10 Reasons Your Humdinger of a Headline Won’t Save the Catastrophe That Is Your Blog Post
When I was a boy I had pink hair. Vintage t-shirts. The sweetest jeans any raver would love to wear. And suede sneakers.
I was it.
Until you sat me down and tried to talk to me. The moment I opened my mouth it was all over. I was a fraud. An empty shell. Shallow and water thin on meaningful content.
I had nothing interesting to say. Ever.
This is kind of the way the content marketing world has been moving. Let me explain.Where We Are Getting Content Marketing Right
People are getting it: if you want to attract attention then you need to write one helluva seductive headline. Whopper headlines that drive massive amounts of click-throughs.
Or generate a landslide of social media shares.
But that’s not enough.
My work demands I surf the web extensively. I’m lured in by some great headlines. Headlines that make me say, “Dang! I wish I’d written that!”
But once I click-through I’m let down almost instantly. It’s like a Gawker or Buzzfeed article. Long on headlines but short on content.Where We Are Getting Content Marketing Wrong
Thank goodness Panda punishes this content-farm mentality and rewards original, long-form posts. But even those who are picking up on the original post concept are still missing the life of good writing.
They have the form down. They just don’t know how to write to hold interest. To keep me plugging through their twelve hundred word lecture on the benefits of [enter topic here].
They botch the post in one (or more) of ten ways. Let’s look at those reasons. And then you can look at some articles I’ve included to help you on each topic (most of these articles point away from this site).1. The Opening
Your headline clothes lined me. Good job. Now your opening should grab me by my throat and drag me down the page.
Tell me a story thick with conflict. Make a challenging statement. And then state you are going to prove your position.
Pull me. Please.2. Sub Heads
Sub heads are the landmarks in your epic post. They help a reader orient himself on the page. They help the scanner determine whether he is going to read more. They help the skimmer comprehend the essence of your post in one quick scroll.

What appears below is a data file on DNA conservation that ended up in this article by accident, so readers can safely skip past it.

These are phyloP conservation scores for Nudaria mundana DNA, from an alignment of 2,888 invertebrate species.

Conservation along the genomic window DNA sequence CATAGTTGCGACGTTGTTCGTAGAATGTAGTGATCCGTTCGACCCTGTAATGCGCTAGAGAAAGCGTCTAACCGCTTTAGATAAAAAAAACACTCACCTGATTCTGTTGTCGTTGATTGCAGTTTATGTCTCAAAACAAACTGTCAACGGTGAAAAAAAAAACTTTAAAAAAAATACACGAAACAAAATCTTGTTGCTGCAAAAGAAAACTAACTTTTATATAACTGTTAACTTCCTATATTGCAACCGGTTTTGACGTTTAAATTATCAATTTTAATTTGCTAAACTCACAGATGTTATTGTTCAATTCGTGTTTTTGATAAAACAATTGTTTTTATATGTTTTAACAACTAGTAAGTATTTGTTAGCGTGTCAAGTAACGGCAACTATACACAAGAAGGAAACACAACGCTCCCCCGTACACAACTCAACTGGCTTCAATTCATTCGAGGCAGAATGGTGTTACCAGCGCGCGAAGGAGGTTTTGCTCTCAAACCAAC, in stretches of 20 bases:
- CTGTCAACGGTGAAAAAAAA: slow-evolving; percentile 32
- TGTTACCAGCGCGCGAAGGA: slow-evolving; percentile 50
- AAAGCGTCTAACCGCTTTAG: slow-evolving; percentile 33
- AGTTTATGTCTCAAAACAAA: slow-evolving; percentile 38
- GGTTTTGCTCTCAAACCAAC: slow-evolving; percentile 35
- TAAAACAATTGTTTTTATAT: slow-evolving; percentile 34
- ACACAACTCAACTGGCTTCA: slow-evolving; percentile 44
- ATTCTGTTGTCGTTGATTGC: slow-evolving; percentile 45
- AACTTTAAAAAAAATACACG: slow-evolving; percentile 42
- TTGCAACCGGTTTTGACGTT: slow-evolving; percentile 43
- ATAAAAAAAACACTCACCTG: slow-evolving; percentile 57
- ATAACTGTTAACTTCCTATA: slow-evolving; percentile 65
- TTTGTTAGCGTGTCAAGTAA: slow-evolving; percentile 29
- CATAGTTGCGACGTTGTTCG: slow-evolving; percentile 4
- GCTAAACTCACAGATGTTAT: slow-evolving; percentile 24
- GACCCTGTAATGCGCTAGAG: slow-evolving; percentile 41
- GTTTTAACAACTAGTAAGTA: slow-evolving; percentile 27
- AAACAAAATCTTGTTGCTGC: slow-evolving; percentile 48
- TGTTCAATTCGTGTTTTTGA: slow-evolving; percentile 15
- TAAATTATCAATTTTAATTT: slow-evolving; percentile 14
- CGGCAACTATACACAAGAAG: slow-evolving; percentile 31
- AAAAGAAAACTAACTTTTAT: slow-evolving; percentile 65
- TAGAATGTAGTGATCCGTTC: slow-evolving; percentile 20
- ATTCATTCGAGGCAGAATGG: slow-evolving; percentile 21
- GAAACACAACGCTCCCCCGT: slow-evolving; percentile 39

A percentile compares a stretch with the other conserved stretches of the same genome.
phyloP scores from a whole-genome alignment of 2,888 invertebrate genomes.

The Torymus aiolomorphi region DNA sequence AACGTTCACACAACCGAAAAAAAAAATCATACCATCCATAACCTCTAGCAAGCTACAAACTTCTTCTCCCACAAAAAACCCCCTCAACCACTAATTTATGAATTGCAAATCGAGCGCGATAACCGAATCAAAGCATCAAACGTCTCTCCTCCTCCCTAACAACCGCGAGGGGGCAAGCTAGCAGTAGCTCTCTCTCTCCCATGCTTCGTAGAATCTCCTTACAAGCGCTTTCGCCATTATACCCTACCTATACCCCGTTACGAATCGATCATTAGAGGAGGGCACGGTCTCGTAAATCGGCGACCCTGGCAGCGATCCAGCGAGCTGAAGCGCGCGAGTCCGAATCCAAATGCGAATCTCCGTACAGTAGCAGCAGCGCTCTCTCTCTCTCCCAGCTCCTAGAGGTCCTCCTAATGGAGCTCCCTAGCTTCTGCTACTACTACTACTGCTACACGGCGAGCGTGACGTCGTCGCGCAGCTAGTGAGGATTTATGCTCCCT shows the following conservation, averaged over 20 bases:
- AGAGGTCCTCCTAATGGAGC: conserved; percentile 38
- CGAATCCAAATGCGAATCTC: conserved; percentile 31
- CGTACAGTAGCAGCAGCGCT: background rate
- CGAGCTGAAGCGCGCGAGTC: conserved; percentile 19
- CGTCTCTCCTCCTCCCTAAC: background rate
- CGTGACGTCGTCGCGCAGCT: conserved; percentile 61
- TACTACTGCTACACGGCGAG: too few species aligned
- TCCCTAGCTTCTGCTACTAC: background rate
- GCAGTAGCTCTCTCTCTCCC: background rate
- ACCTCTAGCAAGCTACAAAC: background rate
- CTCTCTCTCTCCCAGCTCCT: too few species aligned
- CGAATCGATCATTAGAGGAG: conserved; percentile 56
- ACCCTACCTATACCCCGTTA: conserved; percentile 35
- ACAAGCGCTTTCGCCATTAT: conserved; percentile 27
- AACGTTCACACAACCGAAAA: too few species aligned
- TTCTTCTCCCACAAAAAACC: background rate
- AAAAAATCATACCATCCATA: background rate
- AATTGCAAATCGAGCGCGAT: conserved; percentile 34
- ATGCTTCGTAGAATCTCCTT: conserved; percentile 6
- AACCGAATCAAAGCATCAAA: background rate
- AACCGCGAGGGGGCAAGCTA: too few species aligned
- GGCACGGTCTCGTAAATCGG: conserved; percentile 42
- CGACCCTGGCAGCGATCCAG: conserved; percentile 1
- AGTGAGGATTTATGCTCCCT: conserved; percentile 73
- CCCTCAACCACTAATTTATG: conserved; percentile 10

Your sub heads should tell the story of your post in three or four sentences. Or it could communicate the 5 W’s of your article: the who, what, why, where and when.
You need to be specific and clever. See, the rules that apply to headline writing also apply to sub heads. Don’t ignore them.3. Warm-Blooded Verbs
Your verbs need life. They should vibrate. Tremble. Carve a vivid picture in the head of your reader.
And, for goodness sake, avoid passive verbs.4. Bullets
Online bullets help you break up the flow of text into bite-sized portions. Bullets are perfect for lists. In print you might simply use serial commas to explain the nature, function, role, shape, habits and love-affairs of bullets.
Online you put them in a bullet list:
- Love Affairs
Bullets also break up the text and make online reading fun.5. Transitions
Every sentence should dove tail into the next. Every paragraph into the next paragraph. Every section into the next section.
When you are editing your post, read, and then re-read. Read it out loud. To a friend.
Sometimes you can cheat with transition statements like “Let me show you what I mean” or “Here’s why.” Better yet, work hard at connecting carefully so the reader doesn’t stop.6. White Space
People get annoyed when they scan a post and see block after block of text. Use short words. Short sentences. Short paragraphs.
A short paragraph might only be one sentence long.
And just four words.
No worries. This approach allows readers to scramble down your post. Or like gravity it pulls them down.7. Images
The web wants white space. It also wants beautiful images. And it wants to kill off the lame photo. Think Fast Company. The Verge. Or Boston Globe’s Big Picture. Venues that adopted the advantages of the web and screen technology to great effect.
Images abound. Labor long and heavy through Flickr or Society 6. Approach the artists and ask them if you can use an image. And always give credit where credit is due.8. Figures of Speech
A figure of speech will breathe life into your text. They compare two different objects. Your eyes ARE LIKE hard-boiled eggs (simile). Your heart IS a hard-boiled egg (metaphor).
A good metaphor lights a fire in your reader’s brain he can’t put out. A bad metaphor is like stumbling over a corpse.9. Teach
In the marketing world most people are reading your content hoping for answers.
Give it to them.
Teach them how to write. Hula hoop. Show them how to delicately break up with a overly attached love interest. Sell a tank to a priest. Build a house out of sassafras.
And spell it out for them. Be as clear and concise as you can. Go slowly, step by step.10. Killer Close
A killer close is satisfying. The reader feels it is natural. A killer close ties in the opening–feels like the lid of a box is being shut. All of your questions have been answered. The reader gets what you promised.You Are Not Superstar Enough to Write These Kinds of Posts
Some people can ignore this list. Seth Godin, for example. He can get away with pithy posts. He can get away with minimum effort because of the decades of work and thought and reputation that goes behind each post.
You and I have not reached that elevated level yet. We have to earn our right. In fact, you and I could churn out the exact same posts that Seth shares and most people won’t listen to us.
We just don’t have his authority or reach. We have to put in the hard work. No short cuts.
And listen: I’m equally guilty of creating catastrophes. Quite possibly like this post. But I’m trying!
By the way, that's me below with pink hair.
Post original published here (which has plenty of examples from each lesson above ... just too messy to share on Google+): http://thecopybot.com/2012/10/humdinger-headlines/